The Iran and Libya Sanctions Act


The Iran and Libya Sanctions Act was signed into law on August 5, 1996 and was renewed in July 2001. The United States already has a total trade embargo against Iran and Libya. The new law imposes sanctions on foreign companies that invest $40 million or more in these two countries' energy sectors. The Iran and Libya Sanctions Act is the latest U.S. response to these two countries' support for international terrorism, their efforts to acquire weapons of mass destruction, and their efforts to derail the peace process. The purpose of the law is to deny Iran and Libya the hard currency necessary to fund these destabilizing policies. Already, the law has denied Iran billions of dollars in foreign investments that would have been made if the law did not exist.

Key Provisions of the Iran and Libya Sanctions Act of 1996

The Act:

  • Declares that the efforts of Iran and Libya to acquire weapons of mass destruction, their support of international terrorism, and Libya's failure to comply with UN Security Council Resolutions 731, 748, and 883 concerning the bombing of Pan Am 103 endanger U.S. and allied national security.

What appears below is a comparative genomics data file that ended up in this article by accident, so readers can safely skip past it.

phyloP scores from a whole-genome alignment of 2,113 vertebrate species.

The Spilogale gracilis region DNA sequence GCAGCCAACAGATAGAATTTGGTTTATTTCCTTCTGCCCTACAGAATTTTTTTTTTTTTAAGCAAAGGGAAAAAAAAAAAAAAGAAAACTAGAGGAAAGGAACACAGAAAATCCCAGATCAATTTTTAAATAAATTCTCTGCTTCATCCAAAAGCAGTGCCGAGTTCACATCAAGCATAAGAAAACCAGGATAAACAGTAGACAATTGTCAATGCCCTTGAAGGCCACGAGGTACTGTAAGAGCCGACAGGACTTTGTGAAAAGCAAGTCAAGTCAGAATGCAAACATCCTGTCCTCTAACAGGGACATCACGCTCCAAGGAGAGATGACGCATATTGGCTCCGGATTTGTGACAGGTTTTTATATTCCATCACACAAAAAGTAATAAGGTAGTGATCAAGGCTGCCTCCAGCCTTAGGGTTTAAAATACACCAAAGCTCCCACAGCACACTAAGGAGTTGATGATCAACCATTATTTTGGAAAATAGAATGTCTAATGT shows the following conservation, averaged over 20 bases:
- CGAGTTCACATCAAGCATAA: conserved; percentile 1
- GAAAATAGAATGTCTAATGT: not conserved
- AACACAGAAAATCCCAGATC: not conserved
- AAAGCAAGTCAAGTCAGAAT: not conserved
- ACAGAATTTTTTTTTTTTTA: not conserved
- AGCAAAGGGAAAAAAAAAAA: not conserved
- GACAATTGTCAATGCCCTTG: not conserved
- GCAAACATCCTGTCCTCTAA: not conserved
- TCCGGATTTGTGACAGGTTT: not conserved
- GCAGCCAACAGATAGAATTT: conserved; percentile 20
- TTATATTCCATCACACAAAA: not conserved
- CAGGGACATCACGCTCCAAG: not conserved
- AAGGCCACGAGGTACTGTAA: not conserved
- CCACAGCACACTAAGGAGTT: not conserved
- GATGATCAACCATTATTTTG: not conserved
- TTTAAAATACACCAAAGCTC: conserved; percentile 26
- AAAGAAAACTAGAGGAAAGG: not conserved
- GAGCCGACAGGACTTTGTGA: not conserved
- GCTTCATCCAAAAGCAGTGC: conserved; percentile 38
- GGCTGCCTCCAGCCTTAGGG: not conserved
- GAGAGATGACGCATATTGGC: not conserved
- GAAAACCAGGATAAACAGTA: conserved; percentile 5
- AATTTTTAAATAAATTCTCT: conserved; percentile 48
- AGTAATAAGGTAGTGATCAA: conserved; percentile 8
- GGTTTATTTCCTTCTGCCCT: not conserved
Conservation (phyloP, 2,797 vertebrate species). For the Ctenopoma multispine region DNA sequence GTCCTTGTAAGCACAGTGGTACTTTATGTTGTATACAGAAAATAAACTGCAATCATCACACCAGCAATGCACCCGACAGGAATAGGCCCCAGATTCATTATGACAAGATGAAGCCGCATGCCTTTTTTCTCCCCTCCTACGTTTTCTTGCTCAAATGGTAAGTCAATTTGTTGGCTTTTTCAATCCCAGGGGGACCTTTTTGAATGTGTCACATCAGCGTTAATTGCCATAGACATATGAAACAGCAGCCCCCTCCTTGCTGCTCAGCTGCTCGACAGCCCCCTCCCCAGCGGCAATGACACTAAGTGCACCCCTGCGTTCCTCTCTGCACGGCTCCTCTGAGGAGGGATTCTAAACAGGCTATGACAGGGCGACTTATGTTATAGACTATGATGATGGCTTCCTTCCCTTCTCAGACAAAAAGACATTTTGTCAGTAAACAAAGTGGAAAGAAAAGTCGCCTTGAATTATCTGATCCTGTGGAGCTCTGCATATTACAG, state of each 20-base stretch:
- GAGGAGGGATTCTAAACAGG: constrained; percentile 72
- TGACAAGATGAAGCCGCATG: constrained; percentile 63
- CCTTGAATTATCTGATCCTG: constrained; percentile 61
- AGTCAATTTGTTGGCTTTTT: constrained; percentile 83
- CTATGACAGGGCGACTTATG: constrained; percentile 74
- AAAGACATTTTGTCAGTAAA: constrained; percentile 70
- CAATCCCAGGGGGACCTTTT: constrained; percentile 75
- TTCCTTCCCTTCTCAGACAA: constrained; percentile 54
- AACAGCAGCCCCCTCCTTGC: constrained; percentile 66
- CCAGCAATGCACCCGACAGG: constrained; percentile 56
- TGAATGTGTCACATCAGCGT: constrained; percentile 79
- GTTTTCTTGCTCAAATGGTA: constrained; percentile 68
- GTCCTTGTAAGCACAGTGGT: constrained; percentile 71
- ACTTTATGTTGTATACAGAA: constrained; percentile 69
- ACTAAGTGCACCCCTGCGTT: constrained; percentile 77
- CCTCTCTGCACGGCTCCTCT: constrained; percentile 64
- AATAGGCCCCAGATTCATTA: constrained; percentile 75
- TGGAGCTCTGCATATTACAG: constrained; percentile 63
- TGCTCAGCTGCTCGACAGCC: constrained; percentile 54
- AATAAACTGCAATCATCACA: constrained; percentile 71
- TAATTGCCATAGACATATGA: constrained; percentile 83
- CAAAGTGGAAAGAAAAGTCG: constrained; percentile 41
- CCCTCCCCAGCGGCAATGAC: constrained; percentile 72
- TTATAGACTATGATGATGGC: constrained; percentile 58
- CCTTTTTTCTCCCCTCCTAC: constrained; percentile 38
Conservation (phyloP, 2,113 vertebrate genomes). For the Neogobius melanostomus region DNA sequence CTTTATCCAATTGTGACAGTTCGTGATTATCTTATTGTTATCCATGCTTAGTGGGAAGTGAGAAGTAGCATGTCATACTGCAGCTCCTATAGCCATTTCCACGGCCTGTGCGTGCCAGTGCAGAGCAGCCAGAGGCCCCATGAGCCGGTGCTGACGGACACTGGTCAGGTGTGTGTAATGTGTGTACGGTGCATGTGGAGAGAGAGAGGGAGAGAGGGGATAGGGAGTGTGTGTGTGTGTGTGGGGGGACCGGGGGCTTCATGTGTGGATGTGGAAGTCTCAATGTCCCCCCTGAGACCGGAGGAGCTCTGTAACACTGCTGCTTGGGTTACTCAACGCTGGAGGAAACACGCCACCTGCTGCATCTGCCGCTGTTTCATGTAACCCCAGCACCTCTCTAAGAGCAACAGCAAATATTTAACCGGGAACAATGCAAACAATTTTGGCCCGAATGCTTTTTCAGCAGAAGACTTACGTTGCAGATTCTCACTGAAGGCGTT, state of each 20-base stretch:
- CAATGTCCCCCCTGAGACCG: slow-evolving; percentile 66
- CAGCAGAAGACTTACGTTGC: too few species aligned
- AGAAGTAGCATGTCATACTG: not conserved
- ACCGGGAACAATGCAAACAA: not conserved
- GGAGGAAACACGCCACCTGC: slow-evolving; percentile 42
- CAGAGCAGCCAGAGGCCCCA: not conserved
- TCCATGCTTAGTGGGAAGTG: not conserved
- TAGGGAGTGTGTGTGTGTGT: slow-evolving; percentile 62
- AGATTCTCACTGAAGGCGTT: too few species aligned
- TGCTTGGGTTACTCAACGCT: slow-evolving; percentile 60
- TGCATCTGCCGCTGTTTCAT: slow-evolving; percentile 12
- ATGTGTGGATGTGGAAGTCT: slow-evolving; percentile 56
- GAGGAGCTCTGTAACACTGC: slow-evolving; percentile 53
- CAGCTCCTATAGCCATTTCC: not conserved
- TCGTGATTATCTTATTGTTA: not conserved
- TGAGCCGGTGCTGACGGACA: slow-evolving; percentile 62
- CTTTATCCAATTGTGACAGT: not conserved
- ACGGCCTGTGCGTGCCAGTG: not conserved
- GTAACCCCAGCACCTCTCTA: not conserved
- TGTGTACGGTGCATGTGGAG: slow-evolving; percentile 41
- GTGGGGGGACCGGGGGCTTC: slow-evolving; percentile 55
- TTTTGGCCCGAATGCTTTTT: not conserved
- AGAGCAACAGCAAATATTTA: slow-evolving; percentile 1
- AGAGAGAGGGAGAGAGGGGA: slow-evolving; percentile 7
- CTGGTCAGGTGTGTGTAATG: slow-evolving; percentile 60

• Declares that it is U.S. policy to deny Iran the ability to support international terrorism and to fund its weapons of mass destruction program by limiting the development of its petroleum resources. Also declares that it is U.S. policy to seek full compliance by Libya with UN Resolutions, an end to its support of international terrorism, and an end to its efforts to obtain weapons of mass destruction.

  • Urges the President to begin immediate negotiations to establish a multilateral sanctions regime against Iran, to include limitations on the development of its petroleum resources.

  • Requires the President to impose two out of six sanctions on foreign entities that invest more than $40 million in any year in the petroleum sectors of Iran or Libya or that trade with Libya in violation of UN Security Council resolutions. The six sanctions from which the President may select are:

1. No extension of credit to a sanctioned entity from the U.S. Export­Import Bank.

2. No export licenses granted to a sanctioned entity seeking advanced U.S. dual­use technology.

3. No loans or credits in excess of $10 million to a sanctioned entity from U.S. financial institutions.

Iran and Libya Sanctions Act of 1996 (Full Text)


Source: American Israel Public Affairs Committee (AIPAC)